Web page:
In responding to the survey, millennials indicated:
- Walmart: In addition to “Cheap,” “Good” and “Low Prices,” millennials connect Walmart to groceries and add “Cool” to their mix of thoughts.
- Amazon: In addition to “Online” and “Variety,” millennials think of Amazon as “Convenient” and “Fast.” “Good Prices” are not as top-of-mind for millennials.
- Target: The general perception is “Expensive” and “Quality” for Target for both millennials and non-millennials. Millennials consider Target as a “Clothes” destination.
The study was in response to fundamental changes in the way consumers shop today and the effect it is having on retailers, Gauri said. He said U.S. retail accounts for 16 percent of U.S. GDP with just a few key retailers contributing most heavily. In order to recruit participants and execute the study, Gauri engaged Vincent McCabe, Inc., a research administrator in New York. Vincent McCabe developed the online survey and recruited a representative sample of respondents from U.S. consumers. Of the 547 respondents, 65 percent are female and 35 percent are male. Most of respondents indicated that they had shopping experience with all three of the major retailers. Of those studied, 45 percent were millennials.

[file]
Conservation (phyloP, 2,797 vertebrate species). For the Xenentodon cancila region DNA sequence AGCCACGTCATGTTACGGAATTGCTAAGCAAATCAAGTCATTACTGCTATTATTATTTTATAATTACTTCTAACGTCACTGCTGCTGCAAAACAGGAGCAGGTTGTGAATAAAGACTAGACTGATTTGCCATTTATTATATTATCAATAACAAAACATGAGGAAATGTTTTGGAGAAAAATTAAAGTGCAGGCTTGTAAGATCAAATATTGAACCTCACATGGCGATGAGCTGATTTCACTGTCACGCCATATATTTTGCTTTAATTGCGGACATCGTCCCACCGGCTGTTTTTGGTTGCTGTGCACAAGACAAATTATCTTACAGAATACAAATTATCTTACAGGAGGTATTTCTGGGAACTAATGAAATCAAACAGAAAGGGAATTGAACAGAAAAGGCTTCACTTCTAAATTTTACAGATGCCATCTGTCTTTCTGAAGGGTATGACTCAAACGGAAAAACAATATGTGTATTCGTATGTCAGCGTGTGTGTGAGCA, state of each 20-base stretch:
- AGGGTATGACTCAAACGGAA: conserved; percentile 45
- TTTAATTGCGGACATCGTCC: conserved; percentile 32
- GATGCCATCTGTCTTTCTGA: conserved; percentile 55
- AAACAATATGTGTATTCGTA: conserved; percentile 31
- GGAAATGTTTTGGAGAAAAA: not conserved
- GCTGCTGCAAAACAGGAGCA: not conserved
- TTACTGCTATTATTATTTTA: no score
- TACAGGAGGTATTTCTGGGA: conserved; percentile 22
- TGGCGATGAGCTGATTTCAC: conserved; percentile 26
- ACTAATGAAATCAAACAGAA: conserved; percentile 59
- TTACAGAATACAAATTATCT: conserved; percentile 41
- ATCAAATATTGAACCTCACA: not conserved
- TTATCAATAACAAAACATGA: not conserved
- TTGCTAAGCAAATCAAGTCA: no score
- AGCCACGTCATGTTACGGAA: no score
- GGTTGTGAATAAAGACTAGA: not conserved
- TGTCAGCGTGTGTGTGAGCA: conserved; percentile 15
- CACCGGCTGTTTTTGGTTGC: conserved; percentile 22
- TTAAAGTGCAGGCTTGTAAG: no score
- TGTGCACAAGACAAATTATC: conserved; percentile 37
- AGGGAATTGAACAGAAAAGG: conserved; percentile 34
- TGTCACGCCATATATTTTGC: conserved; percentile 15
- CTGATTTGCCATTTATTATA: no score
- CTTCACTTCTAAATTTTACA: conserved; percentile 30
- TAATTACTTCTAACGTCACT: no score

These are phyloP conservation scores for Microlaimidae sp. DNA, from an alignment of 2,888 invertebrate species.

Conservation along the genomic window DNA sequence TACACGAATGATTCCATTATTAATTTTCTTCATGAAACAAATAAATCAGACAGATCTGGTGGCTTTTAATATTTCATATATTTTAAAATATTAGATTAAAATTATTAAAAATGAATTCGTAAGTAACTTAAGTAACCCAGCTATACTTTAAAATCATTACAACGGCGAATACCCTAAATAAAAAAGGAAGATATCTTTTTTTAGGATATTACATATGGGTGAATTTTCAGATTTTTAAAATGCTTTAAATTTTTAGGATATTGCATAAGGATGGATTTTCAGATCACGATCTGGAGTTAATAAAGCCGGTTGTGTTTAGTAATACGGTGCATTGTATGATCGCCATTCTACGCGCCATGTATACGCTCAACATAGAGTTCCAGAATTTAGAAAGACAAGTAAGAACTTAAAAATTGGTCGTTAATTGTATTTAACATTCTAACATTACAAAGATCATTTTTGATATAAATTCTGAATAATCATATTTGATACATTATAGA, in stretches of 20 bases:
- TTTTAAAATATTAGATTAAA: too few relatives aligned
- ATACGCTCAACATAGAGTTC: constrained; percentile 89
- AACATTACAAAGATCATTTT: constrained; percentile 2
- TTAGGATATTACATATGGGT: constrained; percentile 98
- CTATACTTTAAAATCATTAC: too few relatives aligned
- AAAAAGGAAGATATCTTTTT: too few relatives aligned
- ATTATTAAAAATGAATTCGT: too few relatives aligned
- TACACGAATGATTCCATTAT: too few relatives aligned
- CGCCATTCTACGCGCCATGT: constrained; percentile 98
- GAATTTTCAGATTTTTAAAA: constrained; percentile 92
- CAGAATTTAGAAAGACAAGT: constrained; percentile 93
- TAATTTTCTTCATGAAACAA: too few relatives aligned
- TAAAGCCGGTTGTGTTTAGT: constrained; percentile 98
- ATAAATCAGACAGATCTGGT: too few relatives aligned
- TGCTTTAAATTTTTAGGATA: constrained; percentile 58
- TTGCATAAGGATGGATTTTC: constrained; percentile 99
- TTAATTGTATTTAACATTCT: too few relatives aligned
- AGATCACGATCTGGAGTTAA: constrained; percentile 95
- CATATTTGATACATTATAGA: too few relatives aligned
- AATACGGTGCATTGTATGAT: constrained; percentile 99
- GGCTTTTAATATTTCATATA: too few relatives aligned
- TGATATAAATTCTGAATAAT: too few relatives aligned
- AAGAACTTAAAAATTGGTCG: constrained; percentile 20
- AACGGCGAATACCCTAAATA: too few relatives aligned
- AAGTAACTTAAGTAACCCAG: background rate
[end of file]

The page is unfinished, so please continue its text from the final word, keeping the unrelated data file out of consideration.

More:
In terms of attitudes toward the retailers and general merchandise, the survey found:
- Walmart: Millennials rate Walmart better on most choices except competitive prices. Both millennials and non-millennials rate Walmart high on convenient locations and on offering both store and online shopping.
- Amazon: Small differences between millennials and non-millennials on most factors. Non-Millennials rate the retailer marginally higher on competitive prices, range of choices and offers on desired brands. Both groups rate Amazon high on data security.
- Target: Millennials rate Target higher on all choices. Target rates poorly on competitive prices and is failing behind for non-millennials.